I’m not much of a shopper. I don’t bother to buy any new clothes until I look in the closet and find myself hating everything hanging there. At this point, I generally go out and pick up a bundle in one fell swoop. I don’t buy any more until that same feeling rises up again.
Camping gear is different matter. I first fell in love with it when I was a child. In those days, my brother and I used to eye each other’s things, and if one of us became jealous of something the other one owned, swiping it wasn’t out of the question. Cherished items regularly moved back and forth between our respective bedrooms. I guess you could call this a de facto form of “sharing.”
One year, my brother received a children’s book about camping. Each compelling piece of equipment was cheerfully illustrated and identified. I would read through this book feeling upset that it had been given to him. I felt the same way about his Big Jim Camper, complete with accessories: a sleeping bag, pots and pans, camp chairs, a camp table, fire pit and grill, a lantern (check it out on eBay).
I present this backstory, because this year I have joined the ultralight cult. At the age of 53, I have decided to become serious about backpacking—something I planned to do in my twenties, but never quite managed to pull off. I am hoping I will remain strong enough to enjoy regular outings on some of the remarkable trails around here, not to mention places yonder. After surveying the equipment I already had—the backpack I was given at the age of eleven and a sleeping bag that is much too heavy—I started reading up on the ultralight phenomenon in order to figure out just what to collect for this pursuit.
Ultralight has become the buzzword for the lightest backpacking gear on earth. Manufacturers continue to work out ways to make sleeping bags, backpacks, cookware, clothing, sleeping pads, and more as light as possible. Thus the lightest gear is the newest gear. It is also the most expensive gear. It is easy to get sucked into this idea that “I could just buy a particular item, my full backpack would end up being even lighter.”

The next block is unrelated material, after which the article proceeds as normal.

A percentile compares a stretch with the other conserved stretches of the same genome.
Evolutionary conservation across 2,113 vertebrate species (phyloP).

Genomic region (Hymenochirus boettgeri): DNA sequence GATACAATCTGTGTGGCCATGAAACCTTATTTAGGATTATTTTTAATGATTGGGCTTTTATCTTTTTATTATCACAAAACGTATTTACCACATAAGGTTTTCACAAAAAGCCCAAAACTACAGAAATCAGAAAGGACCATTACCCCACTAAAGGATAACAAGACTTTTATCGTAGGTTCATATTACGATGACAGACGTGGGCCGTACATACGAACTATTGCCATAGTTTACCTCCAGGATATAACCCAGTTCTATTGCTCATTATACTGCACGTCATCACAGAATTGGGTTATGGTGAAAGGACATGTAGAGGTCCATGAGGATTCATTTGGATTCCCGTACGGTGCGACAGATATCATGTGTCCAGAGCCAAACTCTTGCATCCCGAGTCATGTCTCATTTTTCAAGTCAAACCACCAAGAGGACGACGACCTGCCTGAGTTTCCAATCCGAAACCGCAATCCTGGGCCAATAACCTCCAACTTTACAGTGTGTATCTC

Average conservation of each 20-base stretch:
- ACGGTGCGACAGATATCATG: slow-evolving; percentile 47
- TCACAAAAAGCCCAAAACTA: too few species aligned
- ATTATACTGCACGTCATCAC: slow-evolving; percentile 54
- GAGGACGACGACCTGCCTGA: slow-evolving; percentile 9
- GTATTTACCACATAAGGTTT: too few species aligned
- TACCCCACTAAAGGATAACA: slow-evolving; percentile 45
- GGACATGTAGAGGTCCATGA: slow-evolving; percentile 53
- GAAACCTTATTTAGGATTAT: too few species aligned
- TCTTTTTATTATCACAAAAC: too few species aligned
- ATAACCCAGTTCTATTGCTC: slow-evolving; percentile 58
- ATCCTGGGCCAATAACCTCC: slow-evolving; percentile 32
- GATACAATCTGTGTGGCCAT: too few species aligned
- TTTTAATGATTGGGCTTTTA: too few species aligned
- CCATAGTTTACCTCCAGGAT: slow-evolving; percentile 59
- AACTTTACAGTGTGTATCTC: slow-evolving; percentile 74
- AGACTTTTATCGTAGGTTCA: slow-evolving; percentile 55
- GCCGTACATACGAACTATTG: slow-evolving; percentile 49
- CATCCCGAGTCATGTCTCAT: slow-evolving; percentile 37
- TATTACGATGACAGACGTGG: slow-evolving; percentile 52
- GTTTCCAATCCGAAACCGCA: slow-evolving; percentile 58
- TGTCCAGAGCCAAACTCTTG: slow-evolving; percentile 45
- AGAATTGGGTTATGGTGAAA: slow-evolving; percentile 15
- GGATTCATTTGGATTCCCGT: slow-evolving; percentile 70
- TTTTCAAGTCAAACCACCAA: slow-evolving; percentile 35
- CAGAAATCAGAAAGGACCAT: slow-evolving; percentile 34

If I do manage to take some significant pounds off my pack, perhaps I’ll be able to trek into my eighties. Indeed, I’m now aspiring to locate a set of equipment that will outlast these AARP years. Yet I’m not reaching for the lightest option in every case. Sometimes it becomes a choice between weight and design.
For example, I now own a zipper-less sleeping bag, complete with a comforter feature that allows the sleeper to feel like she is resting in a genuine bed instead a mummy bag. This Backcountry Bed, sold by Sierra Designs, weighs in at 3 pounds, 1 ounce. If I’d gone with a ZPack quilt, I could have gotten my bag down to 14 ounces. You see how one could become obsessive about this stuff.
Then there’s the SteriPEN—for purifying water. While it’s not the lightest system, it might be the most convenient. Dip the lighted pen into a liter of contaminated water for less than a minute, and voila… Your water is ready to drink. The outdoor enthusiast choosing this option then faces a choice between the model on its way out (the one requiring 4 double A batteries) and the SteriPEN Ultra, which is better on the environment as it is rechargeable. A note of caution: those going with the Ultra would be wise to also purchase the lightest solar recharger on the market.
In any event, every time I order an item, such as an ultralight tent or a light sleeping bag or a Jetboil cooking system, I feel the pleasure response cranking up to high. There’s at least one term for this psychological state. The Urban Dictionary defines it as purchase pleasure – “the unexplained feeling of bliss, joy and satisfaction one gets following a purchase.” They go on to note: “It can last anything from a few hours to a few weeks depending on the size, worth or usefulness of the item acquired.”
I do wonder if, ten years from now, the latest gear will be so much lighter, so much more ingeniously designed, I will want to start this process all over again. For now, I am looking forward to trying this stuff out on my next trip.
Update: I somehow missed the SteriPEN Mini Water Purifier that weighs in at 2.3 ounces and takes 2 CR 123 disposable lithium batteries.